Following in the footsteps of Nags Head and Manteo, leaders of the other four Dare County municipalities released a flurry of letters and resolutions on Sept. 21 voicing their staunch opposition to a provision inserted into the state budget that would curtail the towns’ ability to regulate housing developments.
The budget item, which applies only to Dare County and to the $35 million the state awarded to the county to build affordable housing, was just discovered on Sept. 19 by surprised local officials—sparking considerable speculation about who is responsible for it.Dare County Manager Bobby Outten has told the Voice and town managers that the county had no role in creating the budget provision, nor any knowledge of it. […]
Who’s responsible? I’m willing to bet that one of these folks knows. I’m also willing to bet that a close crony or campaign donor is also behind it too.
Sometimes it’s good for Raleigh to step in. Locally, we’re held hostage by some anti-development nuts who slapped never-ending moratoriums on all commercially-zoned property in town. People who had jumped through all of the regulatory hoops and played by the rules were being screwed. All they could do was pay their property taxes and fume. Development deals were in danger of dissolving thanks to the crazy moratoriums. All it took in our case was a threat of action by Raleigh. What appears to be going on in Dare is much more serious and alarming.
[…] The mayors’ letters were addressed to NC House Speaker Tim Moore and Senate President Pro Tem Phil Berger and to Dare County’s legislative delegation—State Representative Keith Kidwell, State Representative Edward Goodwin and Senator Norman Sanderson—as well as Dare County Board of Commissioners Chair Bob Woodard.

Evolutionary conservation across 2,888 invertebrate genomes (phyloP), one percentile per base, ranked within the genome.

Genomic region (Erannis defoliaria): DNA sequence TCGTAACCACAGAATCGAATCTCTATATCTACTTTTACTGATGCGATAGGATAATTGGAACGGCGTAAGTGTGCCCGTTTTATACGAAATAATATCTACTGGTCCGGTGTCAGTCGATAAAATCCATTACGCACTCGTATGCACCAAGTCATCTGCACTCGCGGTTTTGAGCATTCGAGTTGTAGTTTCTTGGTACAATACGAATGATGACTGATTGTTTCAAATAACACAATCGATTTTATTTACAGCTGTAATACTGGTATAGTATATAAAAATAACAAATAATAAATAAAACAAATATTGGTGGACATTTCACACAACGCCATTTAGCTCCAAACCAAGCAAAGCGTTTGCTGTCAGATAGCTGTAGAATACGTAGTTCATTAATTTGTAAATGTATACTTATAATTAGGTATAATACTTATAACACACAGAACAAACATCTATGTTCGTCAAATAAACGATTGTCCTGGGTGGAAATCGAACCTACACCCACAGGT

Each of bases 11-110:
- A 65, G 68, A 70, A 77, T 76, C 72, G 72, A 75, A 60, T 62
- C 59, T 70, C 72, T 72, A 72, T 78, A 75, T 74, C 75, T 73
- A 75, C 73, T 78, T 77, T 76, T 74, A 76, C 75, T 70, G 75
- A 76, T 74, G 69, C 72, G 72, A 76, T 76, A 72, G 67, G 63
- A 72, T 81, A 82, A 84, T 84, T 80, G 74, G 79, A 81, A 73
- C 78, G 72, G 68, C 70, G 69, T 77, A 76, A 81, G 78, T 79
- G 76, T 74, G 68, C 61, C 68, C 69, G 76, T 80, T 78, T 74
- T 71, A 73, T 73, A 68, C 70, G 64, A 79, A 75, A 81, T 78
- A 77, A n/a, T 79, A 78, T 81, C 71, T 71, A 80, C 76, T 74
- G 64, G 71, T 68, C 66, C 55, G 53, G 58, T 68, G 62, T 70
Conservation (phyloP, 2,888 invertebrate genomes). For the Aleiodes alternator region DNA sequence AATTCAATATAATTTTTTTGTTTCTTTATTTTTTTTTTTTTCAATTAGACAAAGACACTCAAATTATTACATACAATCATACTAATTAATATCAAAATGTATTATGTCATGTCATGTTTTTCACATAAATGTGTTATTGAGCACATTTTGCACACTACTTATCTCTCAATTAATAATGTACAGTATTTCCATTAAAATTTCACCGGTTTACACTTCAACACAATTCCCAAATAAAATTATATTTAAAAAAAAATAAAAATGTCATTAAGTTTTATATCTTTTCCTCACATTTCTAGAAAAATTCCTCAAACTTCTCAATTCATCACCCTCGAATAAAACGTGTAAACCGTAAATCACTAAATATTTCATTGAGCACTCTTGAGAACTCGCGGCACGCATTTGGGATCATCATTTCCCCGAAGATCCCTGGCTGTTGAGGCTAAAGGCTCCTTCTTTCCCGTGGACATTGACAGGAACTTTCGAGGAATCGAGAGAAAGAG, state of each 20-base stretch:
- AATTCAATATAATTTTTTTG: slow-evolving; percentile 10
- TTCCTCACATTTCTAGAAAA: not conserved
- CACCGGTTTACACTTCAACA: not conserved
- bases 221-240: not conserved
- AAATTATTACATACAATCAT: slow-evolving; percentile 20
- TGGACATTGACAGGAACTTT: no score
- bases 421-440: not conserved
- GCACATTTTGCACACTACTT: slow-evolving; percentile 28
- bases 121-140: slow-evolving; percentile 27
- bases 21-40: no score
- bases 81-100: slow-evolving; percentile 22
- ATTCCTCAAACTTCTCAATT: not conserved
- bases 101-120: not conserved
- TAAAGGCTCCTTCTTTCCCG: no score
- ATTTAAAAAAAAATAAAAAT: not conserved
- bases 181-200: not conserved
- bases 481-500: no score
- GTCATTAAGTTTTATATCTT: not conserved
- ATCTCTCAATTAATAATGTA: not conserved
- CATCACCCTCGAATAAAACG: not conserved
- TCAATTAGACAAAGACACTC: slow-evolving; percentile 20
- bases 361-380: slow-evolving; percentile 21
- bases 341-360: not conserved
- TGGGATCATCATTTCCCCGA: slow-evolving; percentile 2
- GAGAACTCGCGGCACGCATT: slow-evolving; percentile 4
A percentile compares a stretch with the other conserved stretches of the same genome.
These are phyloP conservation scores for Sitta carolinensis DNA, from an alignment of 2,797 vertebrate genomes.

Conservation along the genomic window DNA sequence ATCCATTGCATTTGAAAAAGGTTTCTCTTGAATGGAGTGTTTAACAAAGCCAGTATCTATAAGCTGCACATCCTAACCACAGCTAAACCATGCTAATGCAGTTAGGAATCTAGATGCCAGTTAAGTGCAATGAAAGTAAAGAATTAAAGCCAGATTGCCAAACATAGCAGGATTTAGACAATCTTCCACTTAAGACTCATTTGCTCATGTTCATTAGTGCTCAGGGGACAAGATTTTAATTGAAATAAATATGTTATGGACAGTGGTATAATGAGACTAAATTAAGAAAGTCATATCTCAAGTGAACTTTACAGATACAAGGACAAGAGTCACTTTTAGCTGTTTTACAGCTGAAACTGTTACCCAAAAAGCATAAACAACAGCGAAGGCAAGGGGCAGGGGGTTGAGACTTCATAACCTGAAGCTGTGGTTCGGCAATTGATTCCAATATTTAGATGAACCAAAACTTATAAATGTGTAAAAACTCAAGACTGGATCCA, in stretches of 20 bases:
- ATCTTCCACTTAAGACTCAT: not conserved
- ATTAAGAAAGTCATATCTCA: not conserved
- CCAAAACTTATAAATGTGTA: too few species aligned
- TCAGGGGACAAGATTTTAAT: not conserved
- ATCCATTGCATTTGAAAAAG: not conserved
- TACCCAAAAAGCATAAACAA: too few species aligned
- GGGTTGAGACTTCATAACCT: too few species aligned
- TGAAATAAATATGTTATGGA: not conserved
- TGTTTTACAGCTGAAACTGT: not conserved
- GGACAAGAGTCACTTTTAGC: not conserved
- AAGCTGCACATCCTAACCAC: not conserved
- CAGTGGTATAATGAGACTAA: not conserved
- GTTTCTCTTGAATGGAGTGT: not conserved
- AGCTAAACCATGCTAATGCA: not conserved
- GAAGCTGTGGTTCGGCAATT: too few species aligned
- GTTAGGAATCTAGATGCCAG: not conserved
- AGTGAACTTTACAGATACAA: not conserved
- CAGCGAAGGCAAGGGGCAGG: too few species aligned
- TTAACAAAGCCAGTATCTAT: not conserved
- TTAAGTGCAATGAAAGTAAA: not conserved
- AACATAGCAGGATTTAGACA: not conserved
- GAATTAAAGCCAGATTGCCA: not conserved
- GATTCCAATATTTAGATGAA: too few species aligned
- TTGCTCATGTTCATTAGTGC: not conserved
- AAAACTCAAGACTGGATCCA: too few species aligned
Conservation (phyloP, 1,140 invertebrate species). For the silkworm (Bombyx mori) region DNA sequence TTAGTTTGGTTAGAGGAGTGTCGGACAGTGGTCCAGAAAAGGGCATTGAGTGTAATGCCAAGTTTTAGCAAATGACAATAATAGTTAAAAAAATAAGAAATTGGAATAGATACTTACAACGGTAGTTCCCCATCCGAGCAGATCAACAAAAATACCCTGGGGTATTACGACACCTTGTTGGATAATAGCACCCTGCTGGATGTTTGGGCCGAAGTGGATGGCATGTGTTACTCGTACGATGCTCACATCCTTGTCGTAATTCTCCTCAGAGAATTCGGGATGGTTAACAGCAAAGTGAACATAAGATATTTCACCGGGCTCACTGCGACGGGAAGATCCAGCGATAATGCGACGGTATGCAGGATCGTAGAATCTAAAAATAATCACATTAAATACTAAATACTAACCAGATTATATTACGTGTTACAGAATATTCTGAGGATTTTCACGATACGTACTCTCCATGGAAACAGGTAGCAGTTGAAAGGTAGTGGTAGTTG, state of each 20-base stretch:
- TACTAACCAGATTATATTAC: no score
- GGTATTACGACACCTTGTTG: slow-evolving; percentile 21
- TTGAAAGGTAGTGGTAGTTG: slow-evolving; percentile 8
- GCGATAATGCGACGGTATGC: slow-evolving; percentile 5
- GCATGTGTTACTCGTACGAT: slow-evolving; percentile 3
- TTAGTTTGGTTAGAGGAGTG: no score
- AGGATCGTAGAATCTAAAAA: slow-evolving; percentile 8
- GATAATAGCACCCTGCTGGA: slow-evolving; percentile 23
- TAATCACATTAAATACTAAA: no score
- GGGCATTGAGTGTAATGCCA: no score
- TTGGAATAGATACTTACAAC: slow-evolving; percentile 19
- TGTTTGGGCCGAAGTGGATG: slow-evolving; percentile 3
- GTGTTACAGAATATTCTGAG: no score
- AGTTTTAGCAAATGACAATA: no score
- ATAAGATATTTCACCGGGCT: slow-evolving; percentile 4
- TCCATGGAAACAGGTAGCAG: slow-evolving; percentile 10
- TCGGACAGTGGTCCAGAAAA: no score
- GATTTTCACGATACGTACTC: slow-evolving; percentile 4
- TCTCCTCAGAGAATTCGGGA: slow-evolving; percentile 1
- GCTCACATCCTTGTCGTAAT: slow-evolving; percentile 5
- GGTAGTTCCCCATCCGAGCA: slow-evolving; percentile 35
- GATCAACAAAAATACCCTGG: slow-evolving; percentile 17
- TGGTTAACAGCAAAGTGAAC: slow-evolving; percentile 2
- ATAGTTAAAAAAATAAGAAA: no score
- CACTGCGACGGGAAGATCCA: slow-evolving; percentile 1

As summed up in the those letters of protest, “This law would mean” that county’s six municipalities “could not enforce their zoning regulations on any affordable housing project funded by Dare County under the $35 million the state allocated to them…No height limits, no restrictions on lot coverage, no setbacks, no parking standards, no limit on density, etc.”[…]
Height limits can be related to fire safety concerns. Local fire departments may own equipment that reaches only SO high.
[…] At their Sept. 20 meeting, the Manteo Commissioners approved a resolution opposing the budget provision (Section 24.8) and Nags Head Mayor Ben Cahoon wrote a letter declaring that the measure “will strip our towns of the ability to govern their own fates.”
A day later, those same sentiments emanated from leadership in Kitty Hawk, Duck, Kill Devil Hills and Southern Shores. They included the call for the state legislature to remove that housing section from the budget. And in the event that did not happen, letters called on Dare County “to disavow itself of the Legislature’s action, and to refuse to support or fund any project which does not go through a local municipality’s site review and approval process.”
Aside from its resolution and letter from Mayor Ben Sproul, the Town of Kitty Hawk, on its Facebook page, urged residents to reach out and contact the members of the Dare County legislative delegation to voice their opposition. Letters were also signed by Duck Mayor Don Kingston, Kitty Hawk Mayor Craig Garriss and Southern Shores Mayor Elizabeth Morey.
One mayor who voiced a pessimistic view on efforts to reverse Section 24.8 was Manteo’s Bobby Owens. While characterizing its insertion into the budget as “just dirty politics,” during the Manteo Commissioners’ Sept. 20 meeting, Owens also stated the legislature “can do it [and] they’re going to do it…It is what it is. We’re going to lose.”[…]
How is this ANY BETTER than the Jim Black-era crap we threw out in 2010?